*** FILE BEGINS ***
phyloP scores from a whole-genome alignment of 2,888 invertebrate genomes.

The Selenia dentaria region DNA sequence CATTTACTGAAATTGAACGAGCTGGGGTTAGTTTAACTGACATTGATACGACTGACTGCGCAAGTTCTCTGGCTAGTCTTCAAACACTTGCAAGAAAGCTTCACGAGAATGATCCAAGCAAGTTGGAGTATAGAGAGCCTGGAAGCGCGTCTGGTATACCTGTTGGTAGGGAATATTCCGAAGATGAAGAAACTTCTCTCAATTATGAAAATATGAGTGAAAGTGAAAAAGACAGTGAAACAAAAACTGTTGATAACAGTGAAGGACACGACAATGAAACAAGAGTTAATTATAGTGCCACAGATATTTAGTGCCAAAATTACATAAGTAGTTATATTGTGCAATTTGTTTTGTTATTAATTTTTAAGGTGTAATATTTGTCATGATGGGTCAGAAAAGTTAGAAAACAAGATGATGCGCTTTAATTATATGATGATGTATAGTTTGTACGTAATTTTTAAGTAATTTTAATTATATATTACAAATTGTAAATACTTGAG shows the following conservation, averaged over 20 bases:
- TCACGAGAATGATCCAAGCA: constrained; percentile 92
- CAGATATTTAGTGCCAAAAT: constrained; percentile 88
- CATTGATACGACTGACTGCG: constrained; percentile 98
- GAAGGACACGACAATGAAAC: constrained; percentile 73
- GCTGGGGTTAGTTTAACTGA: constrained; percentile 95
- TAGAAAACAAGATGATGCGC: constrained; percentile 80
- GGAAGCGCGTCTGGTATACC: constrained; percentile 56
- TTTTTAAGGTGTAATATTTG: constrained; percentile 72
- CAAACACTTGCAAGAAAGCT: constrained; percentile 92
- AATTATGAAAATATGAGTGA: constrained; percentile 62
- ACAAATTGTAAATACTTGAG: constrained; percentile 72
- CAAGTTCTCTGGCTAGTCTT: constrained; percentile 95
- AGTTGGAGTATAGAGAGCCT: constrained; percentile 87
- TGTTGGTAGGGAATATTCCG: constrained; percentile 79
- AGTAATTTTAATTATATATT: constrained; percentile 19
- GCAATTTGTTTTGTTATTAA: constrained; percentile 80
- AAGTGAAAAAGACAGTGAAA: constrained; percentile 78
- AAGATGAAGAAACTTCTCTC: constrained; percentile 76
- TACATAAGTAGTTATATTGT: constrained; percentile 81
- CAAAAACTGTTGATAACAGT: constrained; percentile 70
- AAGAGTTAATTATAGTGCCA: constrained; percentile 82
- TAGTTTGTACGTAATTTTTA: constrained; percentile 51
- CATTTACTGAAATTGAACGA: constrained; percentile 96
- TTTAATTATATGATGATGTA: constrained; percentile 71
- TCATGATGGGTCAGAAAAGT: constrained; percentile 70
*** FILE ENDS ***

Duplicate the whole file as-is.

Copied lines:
phyloP scores from a whole-genome alignment of 2,888 invertebrate genomes.

The Selenia dentaria region DNA sequence CATTTACTGAAATTGAACGAGCTGGGGTTAGTTTAACTGACATTGATACGACTGACTGCGCAAGTTCTCTGGCTAGTCTTCAAACACTTGCAAGAAAGCTTCACGAGAATGATCCAAGCAAGTTGGAGTATAGAGAGCCTGGAAGCGCGTCTGGTATACCTGTTGGTAGGGAATATTCCGAAGATGAAGAAACTTCTCTCAATTATGAAAATATGAGTGAAAGTGAAAAAGACAGTGAAACAAAAACTGTTGATAACAGTGAAGGACACGACAATGAAACAAGAGTTAATTATAGTGCCACAGATATTTAGTGCCAAAATTACATAAGTAGTTATATTGTGCAATTTGTTTTGTTATTAATTTTTAAGGTGTAATATTTGTCATGATGGGTCAGAAAAGTTAGAAAACAAGATGATGCGCTTTAATTATATGATGATGTATAGTTTGTACGTAATTTTTAAGTAATTTTAATTATATATTACAAATTGTAAATACTTGAG shows the following conservation, averaged over 20 bases:
- TCACGAGAATGATCCAAGCA: constrained; percentile 92
- CAGATATTTAGTGCCAAAAT: constrained; percentile 88
- CATTGATACGACTGACTGCG: constrained; percentile 98
- GAAGGACACGACAATGAAAC: constrained; percentile 73
- GCTGGGGTTAGTTTAACTGA: constrained; percentile 95
- TAGAAAACAAGATGATGCGC: constrained; percentile 80
- GGAAGCGCGTCTGGTATACC: constrained; percentile 56
- TTTTTAAGGTGTAATATTTG: constrained; percentile 72
- CAAACACTTGCAAGAAAGCT: constrained; percentile 92
- AATTATGAAAATATGAGTGA: constrained; percentile 62
- ACAAATTGTAAATACTTGAG: constrained; percentile 72
- CAAGTTCTCTGGCTAGTCTT: constrained; percentile 95
- AGTTGGAGTATAGAGAGCCT: constrained; percentile 87
- TGTTGGTAGGGAATATTCCG: constrained; percentile 79
- AGTAATTTTAATTATATATT: constrained; percentile 19
- GCAATTTGTTTTGTTATTAA: constrained; percentile 80
- AAGTGAAAAAGACAGTGAAA: constrained; percentile 78
- AAGATGAAGAAACTTCTCTC: constrained; percentile 76
- TACATAAGTAGTTATATTGT: constrained; percentile 81
- CAAAAACTGTTGATAACAGT: constrained; percentile 70
- AAGAGTTAATTATAGTGCCA: constrained; percentile 82
- TAGTTTGTACGTAATTTTTA: constrained; percentile 51
- CATTTACTGAAATTGAACGA: constrained; percentile 96
- TTTAATTATATGATGATGTA: constrained; percentile 71
- TCATGATGGGTCAGAAAAGT: constrained; percentile 70